Today is Malaysia’s national day. I posted about Singapore’s national day in my previous post so today I shall post about Malaysia’s national day. Technically Malaysia celebrates 2 national days. Merdeka day which is the day that peninsular Malaysia obtained its independence from the British in 1957. This “country” was known as the Federation of Malaya, or simply Malaya, made up of the 11 states on the peninsular. Later on the 6th anniversary of Merdeka day in 1961, the Federation of Malaya, North Borneo, Sarawak and Singapore were to form into a new country, the Federation of Malaysia. This was postponed to 16 September due to Indonesia and Philippines opposing the Federation.  Since then Malaysia Day is celebrated on 16 September 1961.

Hence the 2 national days, one for independence from British rule and one for the formation of Malaysia with North Boreno (now know as Sabah) and Sarawak. Singapore was kicked out of the Federation of Malaysia in 1963 and is the only country in the world to obtain independence against their will.

In Singapore, on their national day, people are out celebrating, going to the parade and enjoying the national holiday. In Malaysia this year it is entirely different, people go out and protest, occupy the streets and demonstrate, a stark contrast indeed.

bersih-4
Jom meaning “go” in Malay.

This Merdeka Day, saw protesters rallying and demonstrating as part of Bersih 4. Bersih in Malay means “clean”. It is a coalition of non governmental organisations which seek to reform the electoral system to ensure a free, clean and fair elections.

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The first rally was held on 10 November 2007. Participants were encouraged to wear yellow as a sign of protest and join the demonstration in KL around Dataran Medeka (Independence Square) and the Istana Negara (The National Palace). It was declared illegal by the Malaysian police and they refused to issue a permit for the rally. Tear gas and chemical-laced water cannons were used to disperse the rally by riot police and 245 people were arrested.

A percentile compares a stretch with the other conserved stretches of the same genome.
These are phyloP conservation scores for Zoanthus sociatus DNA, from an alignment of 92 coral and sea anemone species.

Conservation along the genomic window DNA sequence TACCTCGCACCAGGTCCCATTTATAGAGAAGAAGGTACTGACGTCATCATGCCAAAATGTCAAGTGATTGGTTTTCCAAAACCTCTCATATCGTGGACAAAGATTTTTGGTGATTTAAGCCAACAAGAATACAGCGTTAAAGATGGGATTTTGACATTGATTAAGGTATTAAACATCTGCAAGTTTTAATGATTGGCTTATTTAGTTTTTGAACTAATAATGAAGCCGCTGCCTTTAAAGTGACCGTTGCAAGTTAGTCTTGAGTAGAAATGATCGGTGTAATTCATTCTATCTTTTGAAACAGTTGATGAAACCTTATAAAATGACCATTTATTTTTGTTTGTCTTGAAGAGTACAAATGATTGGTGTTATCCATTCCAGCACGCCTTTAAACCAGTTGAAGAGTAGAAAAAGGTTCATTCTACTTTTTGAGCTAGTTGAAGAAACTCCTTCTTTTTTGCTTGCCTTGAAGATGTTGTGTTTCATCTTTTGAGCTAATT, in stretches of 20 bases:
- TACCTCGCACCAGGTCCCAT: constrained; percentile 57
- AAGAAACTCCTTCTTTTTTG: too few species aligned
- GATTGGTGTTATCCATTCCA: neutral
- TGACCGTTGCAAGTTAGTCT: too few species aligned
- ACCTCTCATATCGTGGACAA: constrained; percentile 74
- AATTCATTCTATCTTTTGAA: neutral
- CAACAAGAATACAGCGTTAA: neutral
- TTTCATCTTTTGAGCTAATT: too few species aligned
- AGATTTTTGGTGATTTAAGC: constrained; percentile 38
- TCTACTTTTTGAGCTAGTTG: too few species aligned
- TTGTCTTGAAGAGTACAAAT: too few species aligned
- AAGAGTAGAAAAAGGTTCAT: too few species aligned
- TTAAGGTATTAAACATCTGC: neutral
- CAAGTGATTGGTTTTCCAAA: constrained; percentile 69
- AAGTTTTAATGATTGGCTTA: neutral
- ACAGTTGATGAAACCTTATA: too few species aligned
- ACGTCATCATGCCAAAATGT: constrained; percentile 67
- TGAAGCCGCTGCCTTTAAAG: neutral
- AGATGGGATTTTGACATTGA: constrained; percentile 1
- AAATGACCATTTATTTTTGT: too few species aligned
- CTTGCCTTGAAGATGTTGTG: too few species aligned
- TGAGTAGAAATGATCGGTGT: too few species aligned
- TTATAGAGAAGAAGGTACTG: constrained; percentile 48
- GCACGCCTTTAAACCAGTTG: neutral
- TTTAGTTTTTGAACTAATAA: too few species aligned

In mind of the upcoming 13th Malaysia general elections due in 2012, Bersih 2.0 rally was held on 9 July 2011. It was held in many countries overseas as well. I remember I was in London when my friends asked me to join them in protesting outside the Malaysian embassy and wearing yellow. Again this was deemed illegal (in Malaysia, the London protest was uneventful) and the riot police were deployed using tear gas and water cannons again to break up the protest and this time arresting 1,667 people. In response, the Malaysian government set up a committee to recommend changes to improve the electoral system.

Bersih tear gas
Tear gas used to disperse the protesters

The committee released their report in April 2012. Bersih was unsatisfied with the committee’s recommendations and on 28 April 2012 Bersih 3.0 was held. It was a sit down protest with protesters occupying the roads in Kuala Lumpur, Bersih 3.0 was also again held around the world (I was there in London also). The same tactics were used again by the police and the courts deeming it illegal and water cannons and tear gas were used again. This time 512 people were arrested.

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The elections were held in 2013 and the ruling party again won the elections, but this time without their usual 2/3rd majority. There were again the same accusations by the opposition and non-governmental organisations that the incumbent government had cheated its way to another election victory. Accusations such as the government granting citizenship to foreign workers for them to vote the incumbent back into power, the government flying in and chartering buses for these workers to go to the polling stations to vote and bribing locals to vote for them. There were a series of rallies held but not considered a Bersih rally.